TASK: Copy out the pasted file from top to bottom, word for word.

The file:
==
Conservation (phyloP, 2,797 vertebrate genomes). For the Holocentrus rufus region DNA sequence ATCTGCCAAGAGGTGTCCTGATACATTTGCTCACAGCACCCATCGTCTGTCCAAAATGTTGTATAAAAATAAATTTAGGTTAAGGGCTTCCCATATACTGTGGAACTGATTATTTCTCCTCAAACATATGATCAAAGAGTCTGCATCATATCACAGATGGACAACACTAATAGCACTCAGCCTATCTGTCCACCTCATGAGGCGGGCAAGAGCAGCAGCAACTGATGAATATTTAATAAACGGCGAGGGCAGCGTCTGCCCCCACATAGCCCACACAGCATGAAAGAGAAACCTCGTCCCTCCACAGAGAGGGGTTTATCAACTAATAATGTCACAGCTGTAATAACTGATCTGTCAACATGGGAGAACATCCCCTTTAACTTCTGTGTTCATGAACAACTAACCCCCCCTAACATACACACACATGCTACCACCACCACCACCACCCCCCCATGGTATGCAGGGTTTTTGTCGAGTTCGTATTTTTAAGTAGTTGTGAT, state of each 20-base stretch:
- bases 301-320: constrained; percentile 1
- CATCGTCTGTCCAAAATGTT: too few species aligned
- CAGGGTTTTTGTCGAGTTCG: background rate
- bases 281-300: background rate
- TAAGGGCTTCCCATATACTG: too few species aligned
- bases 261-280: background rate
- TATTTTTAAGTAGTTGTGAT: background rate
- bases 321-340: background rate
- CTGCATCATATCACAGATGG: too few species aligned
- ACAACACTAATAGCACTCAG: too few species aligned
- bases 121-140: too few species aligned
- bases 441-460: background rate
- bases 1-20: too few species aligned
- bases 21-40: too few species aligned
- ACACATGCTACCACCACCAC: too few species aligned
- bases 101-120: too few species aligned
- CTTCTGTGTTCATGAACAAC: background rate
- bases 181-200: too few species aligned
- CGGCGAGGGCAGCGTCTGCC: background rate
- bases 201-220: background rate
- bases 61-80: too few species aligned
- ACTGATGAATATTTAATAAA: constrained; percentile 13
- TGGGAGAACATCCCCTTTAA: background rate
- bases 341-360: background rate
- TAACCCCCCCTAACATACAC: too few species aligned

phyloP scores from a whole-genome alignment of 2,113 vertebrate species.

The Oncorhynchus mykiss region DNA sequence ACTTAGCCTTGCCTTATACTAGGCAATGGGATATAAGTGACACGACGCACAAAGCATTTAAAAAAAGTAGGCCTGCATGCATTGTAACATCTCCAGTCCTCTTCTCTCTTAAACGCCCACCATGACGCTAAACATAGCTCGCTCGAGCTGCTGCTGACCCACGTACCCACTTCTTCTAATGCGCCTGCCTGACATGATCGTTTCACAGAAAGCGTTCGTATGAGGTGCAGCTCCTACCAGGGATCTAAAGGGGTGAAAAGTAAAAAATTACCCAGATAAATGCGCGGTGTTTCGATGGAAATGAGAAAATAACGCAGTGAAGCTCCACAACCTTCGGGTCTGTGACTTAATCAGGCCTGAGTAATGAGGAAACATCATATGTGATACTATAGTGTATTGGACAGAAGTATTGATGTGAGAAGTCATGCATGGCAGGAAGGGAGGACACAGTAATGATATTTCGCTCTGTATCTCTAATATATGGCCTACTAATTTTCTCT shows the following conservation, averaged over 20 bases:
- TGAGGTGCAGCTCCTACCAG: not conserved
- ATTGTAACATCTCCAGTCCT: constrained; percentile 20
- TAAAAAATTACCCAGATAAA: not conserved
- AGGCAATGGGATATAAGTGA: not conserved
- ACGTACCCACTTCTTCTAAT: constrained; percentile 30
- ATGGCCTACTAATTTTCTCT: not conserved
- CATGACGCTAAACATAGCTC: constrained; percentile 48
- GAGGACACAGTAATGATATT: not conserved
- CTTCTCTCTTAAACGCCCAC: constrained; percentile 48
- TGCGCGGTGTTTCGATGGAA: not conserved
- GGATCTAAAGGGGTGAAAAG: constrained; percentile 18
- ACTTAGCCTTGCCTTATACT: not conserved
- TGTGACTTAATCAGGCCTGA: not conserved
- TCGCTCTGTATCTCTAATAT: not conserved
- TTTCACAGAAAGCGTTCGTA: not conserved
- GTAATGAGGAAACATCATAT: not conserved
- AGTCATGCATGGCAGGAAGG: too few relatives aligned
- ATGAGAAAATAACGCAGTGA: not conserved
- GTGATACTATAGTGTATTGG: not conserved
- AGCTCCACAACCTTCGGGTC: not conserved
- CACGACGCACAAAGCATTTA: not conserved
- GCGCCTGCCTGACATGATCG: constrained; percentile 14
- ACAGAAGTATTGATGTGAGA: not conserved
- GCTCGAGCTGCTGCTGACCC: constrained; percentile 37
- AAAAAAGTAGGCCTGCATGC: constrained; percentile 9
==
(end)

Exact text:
Conservation (phyloP, 2,797 vertebrate genomes). For the Holocentrus rufus region DNA sequence ATCTGCCAAGAGGTGTCCTGATACATTTGCTCACAGCACCCATCGTCTGTCCAAAATGTTGTATAAAAATAAATTTAGGTTAAGGGCTTCCCATATACTGTGGAACTGATTATTTCTCCTCAAACATATGATCAAAGAGTCTGCATCATATCACAGATGGACAACACTAATAGCACTCAGCCTATCTGTCCACCTCATGAGGCGGGCAAGAGCAGCAGCAACTGATGAATATTTAATAAACGGCGAGGGCAGCGTCTGCCCCCACATAGCCCACACAGCATGAAAGAGAAACCTCGTCCCTCCACAGAGAGGGGTTTATCAACTAATAATGTCACAGCTGTAATAACTGATCTGTCAACATGGGAGAACATCCCCTTTAACTTCTGTGTTCATGAACAACTAACCCCCCCTAACATACACACACATGCTACCACCACCACCACCACCCCCCCATGGTATGCAGGGTTTTTGTCGAGTTCGTATTTTTAAGTAGTTGTGAT, state of each 20-base stretch:
- bases 301-320: constrained; percentile 1
- CATCGTCTGTCCAAAATGTT: too few species aligned
- CAGGGTTTTTGTCGAGTTCG: background rate
- bases 281-300: background rate
- TAAGGGCTTCCCATATACTG: too few species aligned
- bases 261-280: background rate
- TATTTTTAAGTAGTTGTGAT: background rate
- bases 321-340: background rate
- CTGCATCATATCACAGATGG: too few species aligned
- ACAACACTAATAGCACTCAG: too few species aligned
- bases 121-140: too few species aligned
- bases 441-460: background rate
- bases 1-20: too few species aligned
- bases 21-40: too few species aligned
- ACACATGCTACCACCACCAC: too few species aligned
- bases 101-120: too few species aligned
- CTTCTGTGTTCATGAACAAC: background rate
- bases 181-200: too few species aligned
- CGGCGAGGGCAGCGTCTGCC: background rate
- bases 201-220: background rate
- bases 61-80: too few species aligned
- ACTGATGAATATTTAATAAA: constrained; percentile 13
- TGGGAGAACATCCCCTTTAA: background rate
- bases 341-360: background rate
- TAACCCCCCCTAACATACAC: too few species aligned

phyloP scores from a whole-genome alignment of 2,113 vertebrate species.

The Oncorhynchus mykiss region DNA sequence ACTTAGCCTTGCCTTATACTAGGCAATGGGATATAAGTGACACGACGCACAAAGCATTTAAAAAAAGTAGGCCTGCATGCATTGTAACATCTCCAGTCCTCTTCTCTCTTAAACGCCCACCATGACGCTAAACATAGCTCGCTCGAGCTGCTGCTGACCCACGTACCCACTTCTTCTAATGCGCCTGCCTGACATGATCGTTTCACAGAAAGCGTTCGTATGAGGTGCAGCTCCTACCAGGGATCTAAAGGGGTGAAAAGTAAAAAATTACCCAGATAAATGCGCGGTGTTTCGATGGAAATGAGAAAATAACGCAGTGAAGCTCCACAACCTTCGGGTCTGTGACTTAATCAGGCCTGAGTAATGAGGAAACATCATATGTGATACTATAGTGTATTGGACAGAAGTATTGATGTGAGAAGTCATGCATGGCAGGAAGGGAGGACACAGTAATGATATTTCGCTCTGTATCTCTAATATATGGCCTACTAATTTTCTCT shows the following conservation, averaged over 20 bases:
- TGAGGTGCAGCTCCTACCAG: not conserved
- ATTGTAACATCTCCAGTCCT: constrained; percentile 20
- TAAAAAATTACCCAGATAAA: not conserved
- AGGCAATGGGATATAAGTGA: not conserved
- ACGTACCCACTTCTTCTAAT: constrained; percentile 30
- ATGGCCTACTAATTTTCTCT: not conserved
- CATGACGCTAAACATAGCTC: constrained; percentile 48
- GAGGACACAGTAATGATATT: not conserved
- CTTCTCTCTTAAACGCCCAC: constrained; percentile 48
- TGCGCGGTGTTTCGATGGAA: not conserved
- GGATCTAAAGGGGTGAAAAG: constrained; percentile 18
- ACTTAGCCTTGCCTTATACT: not conserved
- TGTGACTTAATCAGGCCTGA: not conserved
- TCGCTCTGTATCTCTAATAT: not conserved
- TTTCACAGAAAGCGTTCGTA: not conserved
- GTAATGAGGAAACATCATAT: not conserved
- AGTCATGCATGGCAGGAAGG: too few relatives aligned
- ATGAGAAAATAACGCAGTGA: not conserved
- GTGATACTATAGTGTATTGG: not conserved
- AGCTCCACAACCTTCGGGTC: not conserved
- CACGACGCACAAAGCATTTA: not conserved
- GCGCCTGCCTGACATGATCG: constrained; percentile 14
- ACAGAAGTATTGATGTGAGA: not conserved
- GCTCGAGCTGCTGCTGACCC: constrained; percentile 37
- AAAAAAGTAGGCCTGCATGC: constrained; percentile 9